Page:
So, with all of the comings and goings, my little family isn’t going to see much of each other anymore. It makes me terribly sad that time has flown by and, all of a sudden, my little boys are now grown men. It gives me the nervous twitches just thinking about that fact that in another three years, I will most likely be the only one living at home.

I was talking with my Sister-by-Choice last night about how strange it is to sit alone in your house when your children are away from home with their other parent. When my kids are away from home, I experience a strange juxtaposition of emotions where I feel freed up to do any freaking thing I want (whoo!), and yet I feel paralyzed for wondering what they are doing and worrying if they are ok or not. When they finally come home, no matter how long they’ve been gone, I always feel myself breathing easier. Letting go of this kind paralysis-inducing worry is definitely something I am going to have to teach myself how to do. Imagine what it will be like when my kids leave home for good? I’ll have to get hobbies, and lots of them. Good thing I will have Harley around to keep my company.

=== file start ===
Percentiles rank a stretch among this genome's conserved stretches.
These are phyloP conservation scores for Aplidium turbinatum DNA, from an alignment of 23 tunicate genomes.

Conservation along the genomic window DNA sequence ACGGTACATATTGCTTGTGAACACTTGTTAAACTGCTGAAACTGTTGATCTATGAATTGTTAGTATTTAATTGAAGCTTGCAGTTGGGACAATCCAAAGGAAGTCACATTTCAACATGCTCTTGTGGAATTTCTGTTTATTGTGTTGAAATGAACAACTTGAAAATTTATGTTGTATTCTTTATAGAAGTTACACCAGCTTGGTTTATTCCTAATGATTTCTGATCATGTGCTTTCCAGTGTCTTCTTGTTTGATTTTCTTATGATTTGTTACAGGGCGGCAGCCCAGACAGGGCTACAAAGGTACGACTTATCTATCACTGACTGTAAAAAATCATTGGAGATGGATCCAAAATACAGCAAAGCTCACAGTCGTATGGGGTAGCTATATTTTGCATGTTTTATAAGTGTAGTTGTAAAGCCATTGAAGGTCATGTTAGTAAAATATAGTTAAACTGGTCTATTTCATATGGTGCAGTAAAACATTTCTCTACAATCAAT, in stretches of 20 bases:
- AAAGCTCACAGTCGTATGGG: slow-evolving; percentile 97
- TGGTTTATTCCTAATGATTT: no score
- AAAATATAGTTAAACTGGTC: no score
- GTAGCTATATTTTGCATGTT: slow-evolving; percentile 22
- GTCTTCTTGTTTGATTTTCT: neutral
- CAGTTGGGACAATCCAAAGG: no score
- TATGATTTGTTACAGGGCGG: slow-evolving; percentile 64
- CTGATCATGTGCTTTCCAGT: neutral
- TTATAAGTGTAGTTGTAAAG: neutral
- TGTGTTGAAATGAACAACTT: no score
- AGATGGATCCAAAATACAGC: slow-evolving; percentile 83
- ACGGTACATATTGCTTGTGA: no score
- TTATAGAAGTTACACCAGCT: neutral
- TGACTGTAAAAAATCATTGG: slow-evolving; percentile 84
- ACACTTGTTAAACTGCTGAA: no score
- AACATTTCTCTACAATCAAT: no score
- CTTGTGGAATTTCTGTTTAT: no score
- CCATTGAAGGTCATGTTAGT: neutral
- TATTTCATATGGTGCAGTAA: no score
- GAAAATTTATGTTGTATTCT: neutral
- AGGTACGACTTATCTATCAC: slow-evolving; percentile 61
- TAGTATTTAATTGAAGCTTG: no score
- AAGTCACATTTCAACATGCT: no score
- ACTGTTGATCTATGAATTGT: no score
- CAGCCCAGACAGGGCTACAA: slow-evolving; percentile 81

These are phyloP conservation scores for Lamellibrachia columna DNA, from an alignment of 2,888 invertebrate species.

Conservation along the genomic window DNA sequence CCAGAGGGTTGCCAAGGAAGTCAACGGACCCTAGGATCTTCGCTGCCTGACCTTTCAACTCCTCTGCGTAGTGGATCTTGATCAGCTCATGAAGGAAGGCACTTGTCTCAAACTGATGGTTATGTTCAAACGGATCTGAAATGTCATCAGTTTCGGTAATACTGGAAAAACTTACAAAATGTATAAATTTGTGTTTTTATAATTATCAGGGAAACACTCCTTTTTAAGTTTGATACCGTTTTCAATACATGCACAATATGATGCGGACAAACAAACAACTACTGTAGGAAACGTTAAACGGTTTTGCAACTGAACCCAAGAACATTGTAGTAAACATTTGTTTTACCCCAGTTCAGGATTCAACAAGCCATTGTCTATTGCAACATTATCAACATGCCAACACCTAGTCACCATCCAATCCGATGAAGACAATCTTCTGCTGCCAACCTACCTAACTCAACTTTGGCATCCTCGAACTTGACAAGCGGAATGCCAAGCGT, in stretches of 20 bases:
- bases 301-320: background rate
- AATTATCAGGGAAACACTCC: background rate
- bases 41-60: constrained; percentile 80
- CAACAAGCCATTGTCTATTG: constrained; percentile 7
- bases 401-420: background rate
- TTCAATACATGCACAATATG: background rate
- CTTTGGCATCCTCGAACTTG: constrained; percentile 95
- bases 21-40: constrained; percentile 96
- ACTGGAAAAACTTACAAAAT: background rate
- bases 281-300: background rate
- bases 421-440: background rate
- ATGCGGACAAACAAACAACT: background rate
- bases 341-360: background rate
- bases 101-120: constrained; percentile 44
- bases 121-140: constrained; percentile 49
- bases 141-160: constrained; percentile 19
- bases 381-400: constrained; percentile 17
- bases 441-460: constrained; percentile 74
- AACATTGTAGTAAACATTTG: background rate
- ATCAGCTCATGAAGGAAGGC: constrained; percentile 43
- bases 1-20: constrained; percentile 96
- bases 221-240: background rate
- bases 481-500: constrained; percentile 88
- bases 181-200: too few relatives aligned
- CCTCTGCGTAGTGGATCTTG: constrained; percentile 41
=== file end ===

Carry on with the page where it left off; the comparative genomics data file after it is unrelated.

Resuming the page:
Now, while I’m helping my kids grow up and become responsible people, I feel like I am handing them the scissors to cut apron strings with. In Younger Son’s case, I think he was born with a hatchet in his hand, and gleefully chops every apron string I own as soon as he discovers another one tying him down. He’s the one that is yearning to get out in the world, who isn’t afraid to put himself in new situations. He’s the one I feel like I need to hang on to a little tighter because he has no fear.

And yet, I give him the tools he needs and I stand back and watch him go.

I suppose that is the appropriate way of things, and bucking the system won’t get me very far. But, I’ll try to get away with it…just for a little longer.

9 thoughts on “Cutting cords while trying to hold it together

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  1. it may be bittersweet, but think of all the money you will save on gas! He can pay for his own now…

    Even though my babies are babies, I can’t imagine the day when they start leaving the nest for long periods of time…